Journal Information
Vol. 107. Issue 5.
Pages 425-426 (June 2016)
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Vol. 107. Issue 5.
Pages 425-426 (June 2016)
Videos of Surgical Procedures in Dermatology
DOI: 10.1016/j.adengl.2016.03.010
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Axillary Sentinel Lymph Node Biopsy: Video of the Surgical Procedure
Biopsia selectiva del ganglio centinela de localización axilar. Video quirúrgico
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D. Moreno-Ramíreza,
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dmoreno@e-derma.org

Corresponding author.
, L. Ferrándiza, T. Ojeda-Vilaa, F.M.I. Mendonçaa, P. de la Rivab
a Unidad de Gestión Clínica de Dermatología Médico-Quirúrgica y Venereología, Hospital Universitario Virgen Macarena, Sevilla, Spain
b Unidad de Medicina Nuclear, Hospital Universitario Virgen Macarena, Sevilla, Spain
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Introduction

Selective sentinel lymph node biopsy (SLNB) is the gold-standard technique for lymph node staging in patients with primary cutaneous melanoma. However, over the last 2 decades, the debate about SLNB has focused on the absence of any direct benefit on patient survival.1 SLNB was developed as an alternative technique for lymph node staging with a lower surgical morbidity than prophylactic lymphadenectomy, which was performed on all patients with primary melanoma up to the 1990s. SLNB is now a surgical technique that, thanks to marking using nuclear medicine, can be highly selective. Marking also enables targeted dissection to be performed; this is associated with a lower surgical morbidity.2

The video is a step-by-step presentation of the standard surgical technique for axillary SLNB. We show the whole procedure in a 48-year-old man with an ulcerated primary melanoma in the left scapular region with a Breslow thickness of 1.60mm (stage T2b), with scintigraphic identification of 3 sentinel lymph nodes (SLN) in the left axillary region.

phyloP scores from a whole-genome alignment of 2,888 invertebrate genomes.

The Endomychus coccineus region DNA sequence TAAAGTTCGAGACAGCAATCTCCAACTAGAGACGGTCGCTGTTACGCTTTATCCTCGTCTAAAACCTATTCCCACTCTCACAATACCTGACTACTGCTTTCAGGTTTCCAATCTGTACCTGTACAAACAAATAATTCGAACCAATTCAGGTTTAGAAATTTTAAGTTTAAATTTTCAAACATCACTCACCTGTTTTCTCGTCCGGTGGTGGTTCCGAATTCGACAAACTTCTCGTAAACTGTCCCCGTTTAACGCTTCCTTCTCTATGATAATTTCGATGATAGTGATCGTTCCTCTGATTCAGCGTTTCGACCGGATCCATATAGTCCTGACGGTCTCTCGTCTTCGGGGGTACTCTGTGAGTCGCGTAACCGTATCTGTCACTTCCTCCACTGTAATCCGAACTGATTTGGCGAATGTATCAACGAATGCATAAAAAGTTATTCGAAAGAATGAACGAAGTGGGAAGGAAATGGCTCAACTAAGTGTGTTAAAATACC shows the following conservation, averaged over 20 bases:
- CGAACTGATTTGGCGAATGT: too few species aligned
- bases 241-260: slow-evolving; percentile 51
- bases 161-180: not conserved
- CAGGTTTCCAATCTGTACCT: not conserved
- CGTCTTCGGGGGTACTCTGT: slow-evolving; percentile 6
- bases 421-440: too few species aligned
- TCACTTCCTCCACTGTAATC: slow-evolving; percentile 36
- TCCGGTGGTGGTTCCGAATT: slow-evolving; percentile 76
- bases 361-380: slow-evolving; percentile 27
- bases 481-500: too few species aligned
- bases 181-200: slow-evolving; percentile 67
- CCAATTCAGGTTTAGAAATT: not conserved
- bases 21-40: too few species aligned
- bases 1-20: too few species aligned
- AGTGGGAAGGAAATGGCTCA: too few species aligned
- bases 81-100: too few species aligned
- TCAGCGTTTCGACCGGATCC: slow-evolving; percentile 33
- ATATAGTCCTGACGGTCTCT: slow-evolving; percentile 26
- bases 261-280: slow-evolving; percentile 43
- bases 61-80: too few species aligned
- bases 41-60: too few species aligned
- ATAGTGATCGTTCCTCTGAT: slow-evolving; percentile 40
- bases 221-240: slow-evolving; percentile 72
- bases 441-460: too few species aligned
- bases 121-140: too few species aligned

Description of the Technique

The day before the operation, in the nuclear medicine department, the patient receives intradermal injections of 2mCi of Nanocoll divided between 4 points around the scar of the primary melanoma. Dynamic study (60 images/20s) is performed immediately, and static images (300s) and multimodality single-photon emission computed tomography associated with x-ray computed tomography images are also obtained. The area of projection of the SLN is marked on the skin with permanent ink. The day of the operation, 20 to 30min before anesthetic induction, Linfazurin patent blue dye, 2ml, is injected (0.5ml at each of 4 points around the scar of the primary tumor).3 Under general anesthesia, in the supine position and with abduction of the ipsilateral upper limb to 90° to 100°, the site of the SLN is determined percutaneously by portable gamma camera (Sentinella Oncovision). Using a gadolinium probe, the exact site of the surgical field is marked at the point of maximum uptake, and an incision of 4 to 6cm is made. Subcutaneous dissection is continued until the clavipectoral fascia is identified. The manual probe is used as often as necessary to guide dissection until blue-green stained structures, corresponding to the SLNs to be excised, are identified in deeper planes. After excision, uptake by the SLN is checked ex vivo using the manual probe in association with the portable gamma camera; this must be performed away from the surgical field to avoid detecting the uptake in the area of the primary tumor. Similarly, uptake in the surgical field is checked using the portable gamma camera directly over the surgical wound; this must be done to exclude persistent foci of uptake corresponding to additional SLNs. If a positive reading is obtained, the identified structures must be excised. After confirming an absence of uptake in the surgical field, hemostasis is checked and the wound is closed by tissue planes. The SLNs are sent to the pathology department in containers with formol, and histopathology is performed with hematoxylin and eosin and immunohistochemistry with HMB-45, S-100, and Melan-A stains.3